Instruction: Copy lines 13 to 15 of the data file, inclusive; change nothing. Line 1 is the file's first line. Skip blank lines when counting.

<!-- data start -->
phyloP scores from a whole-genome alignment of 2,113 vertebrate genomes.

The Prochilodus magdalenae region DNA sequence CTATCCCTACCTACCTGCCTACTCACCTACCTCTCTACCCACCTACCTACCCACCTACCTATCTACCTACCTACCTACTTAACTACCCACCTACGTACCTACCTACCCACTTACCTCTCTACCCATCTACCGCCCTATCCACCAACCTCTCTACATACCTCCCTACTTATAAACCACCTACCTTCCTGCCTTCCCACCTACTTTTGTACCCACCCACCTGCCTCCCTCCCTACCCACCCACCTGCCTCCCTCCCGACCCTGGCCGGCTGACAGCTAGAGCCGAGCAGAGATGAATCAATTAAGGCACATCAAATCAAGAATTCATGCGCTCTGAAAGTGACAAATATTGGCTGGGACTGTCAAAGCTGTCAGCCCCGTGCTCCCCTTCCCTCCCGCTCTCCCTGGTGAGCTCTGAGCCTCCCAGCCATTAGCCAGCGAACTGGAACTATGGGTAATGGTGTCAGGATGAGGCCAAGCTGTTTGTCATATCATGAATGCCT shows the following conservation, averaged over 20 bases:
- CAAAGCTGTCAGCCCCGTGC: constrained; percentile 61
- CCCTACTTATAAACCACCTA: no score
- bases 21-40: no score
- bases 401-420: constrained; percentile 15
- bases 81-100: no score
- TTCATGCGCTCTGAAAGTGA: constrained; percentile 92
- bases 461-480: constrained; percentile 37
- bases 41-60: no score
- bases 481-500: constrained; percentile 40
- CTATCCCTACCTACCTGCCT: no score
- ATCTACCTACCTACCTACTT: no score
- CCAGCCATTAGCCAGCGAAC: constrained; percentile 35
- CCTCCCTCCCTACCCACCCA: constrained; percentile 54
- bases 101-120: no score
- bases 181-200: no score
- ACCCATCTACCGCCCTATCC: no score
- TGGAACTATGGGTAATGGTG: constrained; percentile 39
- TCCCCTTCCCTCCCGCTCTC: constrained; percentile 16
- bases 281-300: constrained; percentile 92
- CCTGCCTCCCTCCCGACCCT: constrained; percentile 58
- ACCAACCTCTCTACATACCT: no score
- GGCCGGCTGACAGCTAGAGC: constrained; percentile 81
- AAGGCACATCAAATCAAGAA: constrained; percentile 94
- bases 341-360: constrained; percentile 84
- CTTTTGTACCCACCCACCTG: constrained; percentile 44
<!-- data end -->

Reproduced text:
- ATCTACCTACCTACCTACTT: no score
- CCAGCCATTAGCCAGCGAAC: constrained; percentile 35
- CCTCCCTCCCTACCCACCCA: constrained; percentile 54